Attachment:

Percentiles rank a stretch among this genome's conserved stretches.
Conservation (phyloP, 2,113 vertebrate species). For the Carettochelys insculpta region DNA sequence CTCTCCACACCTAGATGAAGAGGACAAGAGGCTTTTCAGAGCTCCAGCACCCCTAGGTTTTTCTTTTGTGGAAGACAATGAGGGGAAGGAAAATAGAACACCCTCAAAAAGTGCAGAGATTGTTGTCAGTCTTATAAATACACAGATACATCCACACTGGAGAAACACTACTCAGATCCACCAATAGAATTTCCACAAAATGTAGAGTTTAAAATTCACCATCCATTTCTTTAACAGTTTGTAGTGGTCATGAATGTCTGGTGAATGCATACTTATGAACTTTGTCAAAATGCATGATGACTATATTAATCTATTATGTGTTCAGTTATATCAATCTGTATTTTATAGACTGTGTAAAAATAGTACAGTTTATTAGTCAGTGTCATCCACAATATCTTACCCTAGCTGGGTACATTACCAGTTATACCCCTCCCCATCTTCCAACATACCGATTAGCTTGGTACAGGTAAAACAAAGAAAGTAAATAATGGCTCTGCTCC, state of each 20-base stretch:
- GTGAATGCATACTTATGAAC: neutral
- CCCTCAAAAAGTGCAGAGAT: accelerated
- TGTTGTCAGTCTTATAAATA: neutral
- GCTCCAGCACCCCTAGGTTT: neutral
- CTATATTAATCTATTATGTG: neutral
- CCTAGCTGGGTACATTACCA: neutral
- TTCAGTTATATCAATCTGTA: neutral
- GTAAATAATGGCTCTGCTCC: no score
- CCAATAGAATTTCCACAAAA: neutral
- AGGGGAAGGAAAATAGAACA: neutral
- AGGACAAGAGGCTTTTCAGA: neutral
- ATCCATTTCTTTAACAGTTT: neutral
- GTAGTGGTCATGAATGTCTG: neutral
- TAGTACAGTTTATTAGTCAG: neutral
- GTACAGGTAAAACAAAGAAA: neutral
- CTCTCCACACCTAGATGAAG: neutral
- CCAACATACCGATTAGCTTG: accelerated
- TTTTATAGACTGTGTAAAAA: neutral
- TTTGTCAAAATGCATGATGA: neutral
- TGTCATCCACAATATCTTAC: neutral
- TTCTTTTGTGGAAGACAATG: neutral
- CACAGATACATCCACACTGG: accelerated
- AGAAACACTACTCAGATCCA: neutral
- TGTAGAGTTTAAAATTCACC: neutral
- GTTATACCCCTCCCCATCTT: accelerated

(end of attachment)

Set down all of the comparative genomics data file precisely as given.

Percentiles rank a stretch among this genome's conserved stretches.
Conservation (phyloP, 2,113 vertebrate species). For the Carettochelys insculpta region DNA sequence CTCTCCACACCTAGATGAAGAGGACAAGAGGCTTTTCAGAGCTCCAGCACCCCTAGGTTTTTCTTTTGTGGAAGACAATGAGGGGAAGGAAAATAGAACACCCTCAAAAAGTGCAGAGATTGTTGTCAGTCTTATAAATACACAGATACATCCACACTGGAGAAACACTACTCAGATCCACCAATAGAATTTCCACAAAATGTAGAGTTTAAAATTCACCATCCATTTCTTTAACAGTTTGTAGTGGTCATGAATGTCTGGTGAATGCATACTTATGAACTTTGTCAAAATGCATGATGACTATATTAATCTATTATGTGTTCAGTTATATCAATCTGTATTTTATAGACTGTGTAAAAATAGTACAGTTTATTAGTCAGTGTCATCCACAATATCTTACCCTAGCTGGGTACATTACCAGTTATACCCCTCCCCATCTTCCAACATACCGATTAGCTTGGTACAGGTAAAACAAAGAAAGTAAATAATGGCTCTGCTCC, state of each 20-base stretch:
- GTGAATGCATACTTATGAAC: neutral
- CCCTCAAAAAGTGCAGAGAT: accelerated
- TGTTGTCAGTCTTATAAATA: neutral
- GCTCCAGCACCCCTAGGTTT: neutral
- CTATATTAATCTATTATGTG: neutral
- CCTAGCTGGGTACATTACCA: neutral
- TTCAGTTATATCAATCTGTA: neutral
- GTAAATAATGGCTCTGCTCC: no score
- CCAATAGAATTTCCACAAAA: neutral
- AGGGGAAGGAAAATAGAACA: neutral
- AGGACAAGAGGCTTTTCAGA: neutral
- ATCCATTTCTTTAACAGTTT: neutral
- GTAGTGGTCATGAATGTCTG: neutral
- TAGTACAGTTTATTAGTCAG: neutral
- GTACAGGTAAAACAAAGAAA: neutral
- CTCTCCACACCTAGATGAAG: neutral
- CCAACATACCGATTAGCTTG: accelerated
- TTTTATAGACTGTGTAAAAA: neutral
- TTTGTCAAAATGCATGATGA: neutral
- TGTCATCCACAATATCTTAC: neutral
- TTCTTTTGTGGAAGACAATG: neutral
- CACAGATACATCCACACTGG: accelerated
- AGAAACACTACTCAGATCCA: neutral
- TGTAGAGTTTAAAATTCACC: neutral
- GTTATACCCCTCCCCATCTT: accelerated